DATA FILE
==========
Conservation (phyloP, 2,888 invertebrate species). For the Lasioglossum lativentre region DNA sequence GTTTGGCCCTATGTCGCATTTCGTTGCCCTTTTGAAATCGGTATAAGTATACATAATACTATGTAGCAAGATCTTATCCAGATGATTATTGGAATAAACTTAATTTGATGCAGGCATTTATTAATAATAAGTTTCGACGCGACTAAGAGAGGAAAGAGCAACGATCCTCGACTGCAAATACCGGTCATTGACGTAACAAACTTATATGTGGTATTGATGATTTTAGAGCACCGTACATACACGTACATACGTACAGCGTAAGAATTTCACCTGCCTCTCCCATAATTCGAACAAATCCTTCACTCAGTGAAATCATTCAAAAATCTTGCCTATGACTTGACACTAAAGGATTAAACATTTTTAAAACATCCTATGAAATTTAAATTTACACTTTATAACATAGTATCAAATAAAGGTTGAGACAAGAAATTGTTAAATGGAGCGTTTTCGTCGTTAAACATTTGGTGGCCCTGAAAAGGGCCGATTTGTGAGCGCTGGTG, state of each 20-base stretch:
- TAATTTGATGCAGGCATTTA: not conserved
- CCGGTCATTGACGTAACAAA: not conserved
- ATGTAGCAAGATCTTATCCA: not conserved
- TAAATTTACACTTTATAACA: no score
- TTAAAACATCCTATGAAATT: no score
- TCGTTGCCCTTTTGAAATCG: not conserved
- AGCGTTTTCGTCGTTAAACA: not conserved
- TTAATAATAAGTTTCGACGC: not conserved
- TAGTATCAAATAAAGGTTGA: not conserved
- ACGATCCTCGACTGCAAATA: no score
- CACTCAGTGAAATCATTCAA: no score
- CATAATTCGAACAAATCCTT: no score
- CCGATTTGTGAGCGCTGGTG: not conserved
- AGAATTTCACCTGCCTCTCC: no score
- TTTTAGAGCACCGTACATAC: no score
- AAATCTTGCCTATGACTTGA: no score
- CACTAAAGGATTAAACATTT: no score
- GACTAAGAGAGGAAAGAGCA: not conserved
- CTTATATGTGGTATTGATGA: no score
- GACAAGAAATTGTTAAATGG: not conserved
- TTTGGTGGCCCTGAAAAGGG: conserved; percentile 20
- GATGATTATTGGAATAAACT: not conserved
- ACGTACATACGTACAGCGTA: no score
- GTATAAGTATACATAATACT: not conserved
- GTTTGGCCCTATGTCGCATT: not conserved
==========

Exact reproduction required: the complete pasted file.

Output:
Conservation (phyloP, 2,888 invertebrate species). For the Lasioglossum lativentre region DNA sequence GTTTGGCCCTATGTCGCATTTCGTTGCCCTTTTGAAATCGGTATAAGTATACATAATACTATGTAGCAAGATCTTATCCAGATGATTATTGGAATAAACTTAATTTGATGCAGGCATTTATTAATAATAAGTTTCGACGCGACTAAGAGAGGAAAGAGCAACGATCCTCGACTGCAAATACCGGTCATTGACGTAACAAACTTATATGTGGTATTGATGATTTTAGAGCACCGTACATACACGTACATACGTACAGCGTAAGAATTTCACCTGCCTCTCCCATAATTCGAACAAATCCTTCACTCAGTGAAATCATTCAAAAATCTTGCCTATGACTTGACACTAAAGGATTAAACATTTTTAAAACATCCTATGAAATTTAAATTTACACTTTATAACATAGTATCAAATAAAGGTTGAGACAAGAAATTGTTAAATGGAGCGTTTTCGTCGTTAAACATTTGGTGGCCCTGAAAAGGGCCGATTTGTGAGCGCTGGTG, state of each 20-base stretch:
- TAATTTGATGCAGGCATTTA: not conserved
- CCGGTCATTGACGTAACAAA: not conserved
- ATGTAGCAAGATCTTATCCA: not conserved
- TAAATTTACACTTTATAACA: no score
- TTAAAACATCCTATGAAATT: no score
- TCGTTGCCCTTTTGAAATCG: not conserved
- AGCGTTTTCGTCGTTAAACA: not conserved
- TTAATAATAAGTTTCGACGC: not conserved
- TAGTATCAAATAAAGGTTGA: not conserved
- ACGATCCTCGACTGCAAATA: no score
- CACTCAGTGAAATCATTCAA: no score
- CATAATTCGAACAAATCCTT: no score
- CCGATTTGTGAGCGCTGGTG: not conserved
- AGAATTTCACCTGCCTCTCC: no score
- TTTTAGAGCACCGTACATAC: no score
- AAATCTTGCCTATGACTTGA: no score
- CACTAAAGGATTAAACATTT: no score
- GACTAAGAGAGGAAAGAGCA: not conserved
- CTTATATGTGGTATTGATGA: no score
- GACAAGAAATTGTTAAATGG: not conserved
- TTTGGTGGCCCTGAAAAGGG: conserved; percentile 20
- GATGATTATTGGAATAAACT: not conserved
- ACGTACATACGTACAGCGTA: no score
- GTATAAGTATACATAATACT: not conserved
- GTTTGGCCCTATGTCGCATT: not conserved